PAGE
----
Laura L. Corder

Laura L. Corder

Interested in activities and workshops for your children ages 5-19 such as emergency preparedness or nutrition?

You may not have heard of Oregon State University Extension Service, but you may have wandered through the barns during Fair or visited Discovery Garden near River Forks Park.

Yes, that’s all OSU Extension, but the 109-year-old entity is so much more. Its mission is to engage people with research-based knowledge and education that strengthen communities and economies, sustain natural resources and promote healthy families and individuals.

Extension has served Douglas County through flu epidemics, economic downturns, world wars and is still strong today. Extension educators, researchers and trained volunteers work alongside partners across the county to provide educational workshops, activities and services that meet the needs of the county’s unique industries, natural resources and families.

Many OSU Extension resources are free, such as one-on-one conversations with experts, Extension publications, Master Food Preserver hotline, Master Gardener Plant Clinic and OSU Extension website. Online classes and youth development clubs and activities are affordable and scholarships are often available to make access easier.

Traditionally, we offer thousands of educational contacts annually at the direction of faculty and 400 active volunteers. The COVID-19 pandemic hasn’t slowed down activities. Instead, Extension has shifted how its educators and researchers share knowledge, leveraging technology to reach broader audiences.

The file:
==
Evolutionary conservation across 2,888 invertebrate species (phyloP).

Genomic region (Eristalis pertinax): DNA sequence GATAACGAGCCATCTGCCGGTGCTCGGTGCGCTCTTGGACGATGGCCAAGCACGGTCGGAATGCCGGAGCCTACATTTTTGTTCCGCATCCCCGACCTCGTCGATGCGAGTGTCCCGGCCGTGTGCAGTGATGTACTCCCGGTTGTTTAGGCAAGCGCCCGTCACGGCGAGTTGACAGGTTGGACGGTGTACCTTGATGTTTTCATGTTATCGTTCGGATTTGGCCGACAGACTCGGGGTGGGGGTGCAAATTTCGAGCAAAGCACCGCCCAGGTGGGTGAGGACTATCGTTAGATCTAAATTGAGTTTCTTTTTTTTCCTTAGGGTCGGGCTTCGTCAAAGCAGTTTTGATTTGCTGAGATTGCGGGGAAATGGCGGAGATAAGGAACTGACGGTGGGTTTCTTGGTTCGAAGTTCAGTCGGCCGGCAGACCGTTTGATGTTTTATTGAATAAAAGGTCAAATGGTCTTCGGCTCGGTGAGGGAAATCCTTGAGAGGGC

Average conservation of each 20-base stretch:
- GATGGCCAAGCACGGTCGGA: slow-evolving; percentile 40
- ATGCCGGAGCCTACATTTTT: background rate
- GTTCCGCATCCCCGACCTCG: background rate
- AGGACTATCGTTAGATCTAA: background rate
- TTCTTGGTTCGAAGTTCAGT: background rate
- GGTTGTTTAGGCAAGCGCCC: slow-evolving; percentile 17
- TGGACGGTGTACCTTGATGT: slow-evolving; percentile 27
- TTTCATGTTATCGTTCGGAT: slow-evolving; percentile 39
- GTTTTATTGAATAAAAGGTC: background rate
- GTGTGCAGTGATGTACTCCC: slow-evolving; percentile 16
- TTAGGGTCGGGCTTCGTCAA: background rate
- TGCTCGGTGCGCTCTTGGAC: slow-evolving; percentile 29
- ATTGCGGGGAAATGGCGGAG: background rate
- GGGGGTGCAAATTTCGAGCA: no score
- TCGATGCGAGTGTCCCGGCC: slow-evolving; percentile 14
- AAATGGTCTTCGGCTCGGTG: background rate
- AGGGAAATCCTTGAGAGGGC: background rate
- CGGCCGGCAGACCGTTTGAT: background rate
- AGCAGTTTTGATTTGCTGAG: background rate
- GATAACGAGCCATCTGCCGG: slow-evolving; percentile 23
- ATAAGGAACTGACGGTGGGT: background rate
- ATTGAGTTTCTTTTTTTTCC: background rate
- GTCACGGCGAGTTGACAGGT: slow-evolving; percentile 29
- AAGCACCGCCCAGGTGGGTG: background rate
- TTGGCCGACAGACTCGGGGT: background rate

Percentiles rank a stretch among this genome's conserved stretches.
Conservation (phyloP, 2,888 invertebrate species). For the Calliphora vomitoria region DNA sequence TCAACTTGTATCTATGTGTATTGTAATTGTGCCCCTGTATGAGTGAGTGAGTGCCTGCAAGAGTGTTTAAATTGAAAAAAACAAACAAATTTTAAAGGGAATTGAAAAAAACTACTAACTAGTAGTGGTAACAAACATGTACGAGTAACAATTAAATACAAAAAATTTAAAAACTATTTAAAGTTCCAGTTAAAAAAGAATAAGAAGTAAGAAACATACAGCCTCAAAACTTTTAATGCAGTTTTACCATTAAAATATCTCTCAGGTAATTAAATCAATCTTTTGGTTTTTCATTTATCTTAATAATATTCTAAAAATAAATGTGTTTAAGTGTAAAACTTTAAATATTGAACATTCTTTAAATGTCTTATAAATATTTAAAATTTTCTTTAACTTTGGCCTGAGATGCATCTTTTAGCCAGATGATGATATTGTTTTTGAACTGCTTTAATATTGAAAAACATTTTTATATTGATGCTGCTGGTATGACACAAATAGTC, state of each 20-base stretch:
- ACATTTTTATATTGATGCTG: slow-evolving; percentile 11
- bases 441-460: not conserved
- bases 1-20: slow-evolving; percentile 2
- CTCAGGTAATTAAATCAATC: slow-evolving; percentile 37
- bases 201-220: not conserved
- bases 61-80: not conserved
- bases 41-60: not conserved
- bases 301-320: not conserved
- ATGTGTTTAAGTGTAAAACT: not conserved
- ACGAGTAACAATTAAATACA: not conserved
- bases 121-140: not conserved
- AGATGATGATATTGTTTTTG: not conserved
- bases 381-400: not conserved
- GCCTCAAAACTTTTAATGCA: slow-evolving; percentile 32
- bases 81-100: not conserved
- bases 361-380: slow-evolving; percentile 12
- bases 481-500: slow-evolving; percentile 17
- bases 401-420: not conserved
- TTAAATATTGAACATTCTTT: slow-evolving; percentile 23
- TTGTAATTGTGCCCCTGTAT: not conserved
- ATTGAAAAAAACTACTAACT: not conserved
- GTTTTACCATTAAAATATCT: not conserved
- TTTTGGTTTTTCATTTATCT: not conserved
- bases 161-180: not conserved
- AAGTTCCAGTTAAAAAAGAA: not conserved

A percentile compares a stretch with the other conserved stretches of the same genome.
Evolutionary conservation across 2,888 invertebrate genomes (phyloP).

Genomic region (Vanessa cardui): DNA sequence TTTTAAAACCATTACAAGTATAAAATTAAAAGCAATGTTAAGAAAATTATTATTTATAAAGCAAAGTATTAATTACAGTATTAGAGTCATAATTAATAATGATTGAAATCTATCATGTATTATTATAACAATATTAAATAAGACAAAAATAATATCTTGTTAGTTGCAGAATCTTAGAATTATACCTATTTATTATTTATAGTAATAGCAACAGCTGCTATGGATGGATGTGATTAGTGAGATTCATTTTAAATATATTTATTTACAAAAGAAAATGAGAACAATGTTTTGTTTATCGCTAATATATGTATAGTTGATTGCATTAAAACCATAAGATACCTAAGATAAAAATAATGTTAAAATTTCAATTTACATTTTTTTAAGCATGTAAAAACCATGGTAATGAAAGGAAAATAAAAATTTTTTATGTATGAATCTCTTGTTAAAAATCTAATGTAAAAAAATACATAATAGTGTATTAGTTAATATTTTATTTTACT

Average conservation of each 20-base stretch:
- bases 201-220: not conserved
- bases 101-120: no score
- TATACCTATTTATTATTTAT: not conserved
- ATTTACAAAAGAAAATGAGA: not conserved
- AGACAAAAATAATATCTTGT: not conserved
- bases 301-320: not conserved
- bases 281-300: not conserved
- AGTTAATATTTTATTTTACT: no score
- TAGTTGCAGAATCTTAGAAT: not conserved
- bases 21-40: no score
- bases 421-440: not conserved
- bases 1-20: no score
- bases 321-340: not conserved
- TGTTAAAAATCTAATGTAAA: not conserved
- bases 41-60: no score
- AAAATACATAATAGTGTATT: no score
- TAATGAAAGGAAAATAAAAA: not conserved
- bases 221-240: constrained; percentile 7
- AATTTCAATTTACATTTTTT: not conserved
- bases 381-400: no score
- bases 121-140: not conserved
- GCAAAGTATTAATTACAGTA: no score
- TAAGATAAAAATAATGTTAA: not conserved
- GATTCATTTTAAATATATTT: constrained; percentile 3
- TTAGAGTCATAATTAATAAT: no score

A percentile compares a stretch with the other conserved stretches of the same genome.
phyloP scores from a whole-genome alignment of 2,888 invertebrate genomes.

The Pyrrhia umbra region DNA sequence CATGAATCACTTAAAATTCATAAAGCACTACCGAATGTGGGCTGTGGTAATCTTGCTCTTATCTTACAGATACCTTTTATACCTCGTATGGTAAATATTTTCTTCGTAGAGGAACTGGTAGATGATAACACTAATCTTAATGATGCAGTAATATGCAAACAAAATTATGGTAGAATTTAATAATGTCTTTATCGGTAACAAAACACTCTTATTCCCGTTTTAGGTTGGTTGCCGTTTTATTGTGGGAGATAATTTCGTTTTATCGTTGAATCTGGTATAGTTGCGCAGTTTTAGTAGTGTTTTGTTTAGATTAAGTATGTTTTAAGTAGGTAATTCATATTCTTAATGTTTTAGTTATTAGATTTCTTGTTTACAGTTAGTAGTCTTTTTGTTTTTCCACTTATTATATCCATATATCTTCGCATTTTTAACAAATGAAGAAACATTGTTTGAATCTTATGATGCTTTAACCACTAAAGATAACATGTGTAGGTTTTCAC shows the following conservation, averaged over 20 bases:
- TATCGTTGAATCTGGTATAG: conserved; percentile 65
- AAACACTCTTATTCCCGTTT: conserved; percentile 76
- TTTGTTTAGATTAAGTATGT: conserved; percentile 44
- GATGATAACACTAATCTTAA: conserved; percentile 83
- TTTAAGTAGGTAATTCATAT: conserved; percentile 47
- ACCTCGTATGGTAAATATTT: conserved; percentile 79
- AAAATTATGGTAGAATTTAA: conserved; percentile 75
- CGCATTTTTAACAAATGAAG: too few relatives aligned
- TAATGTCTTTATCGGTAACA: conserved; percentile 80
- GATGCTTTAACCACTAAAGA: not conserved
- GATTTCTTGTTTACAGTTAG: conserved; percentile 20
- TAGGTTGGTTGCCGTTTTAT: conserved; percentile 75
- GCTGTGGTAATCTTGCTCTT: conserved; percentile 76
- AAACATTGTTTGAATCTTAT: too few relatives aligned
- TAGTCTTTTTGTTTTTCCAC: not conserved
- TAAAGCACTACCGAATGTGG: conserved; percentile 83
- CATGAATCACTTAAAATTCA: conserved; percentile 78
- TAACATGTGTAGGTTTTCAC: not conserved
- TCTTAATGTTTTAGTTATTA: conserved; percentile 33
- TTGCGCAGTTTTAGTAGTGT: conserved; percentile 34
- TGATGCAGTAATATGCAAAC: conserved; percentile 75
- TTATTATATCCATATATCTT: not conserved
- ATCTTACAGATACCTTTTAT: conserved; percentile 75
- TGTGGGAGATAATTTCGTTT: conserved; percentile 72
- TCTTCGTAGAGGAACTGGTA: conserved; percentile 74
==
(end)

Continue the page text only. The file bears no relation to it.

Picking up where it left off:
Horticulture Specialist and OSU Master Gardener volunteers encourage sustainable production through trainings, research, technical support and expert advice for orchardists, wine grape growers and community gardeners.

Highly trained Master Food Preserver volunteers staff a hotline (mid-July through mid-October) and offer the latest science-based resources and classes to the most reliable and safe food preservation information available.

Nutrition education and outreach programs through SNAP-Ed and FoodHero.org reaches children in schools, families and adults with hands-on classes, online resources and community collaborations.

4-H is the largest out-of-school youth program in the country. Through club based programming in over 50 project areas — from animal husbandry to art — and classes at local schools, 4-H reaches more than 1,600 5-19 year-olds in Douglas County.

Forests are essential to Douglas County’s economic and environmental vitality. Extension works with and supports woodland owners, foresters and other natural resource managers through workshops and trainings, including the Master Woodland Manager volunteer training, regional tree school and Women Owning Woodlands Network.

OSU Extension Livestock and Forages expertise emphasizes economically and environmentally efficient production. Applying research and developing educational programs to meet the needs of producers, land managers and government agencies.

OSU Extension Service has changed with the times in the past 100 years and looks forward to evolving with Douglas County residents to support a future filled with optimism, health and resiliency.

We’re here for you! Give OSU Extension a call at 541-672-4461.

Laura L. Corder is the Local Liaison for OSU Extension Service of Douglas County.

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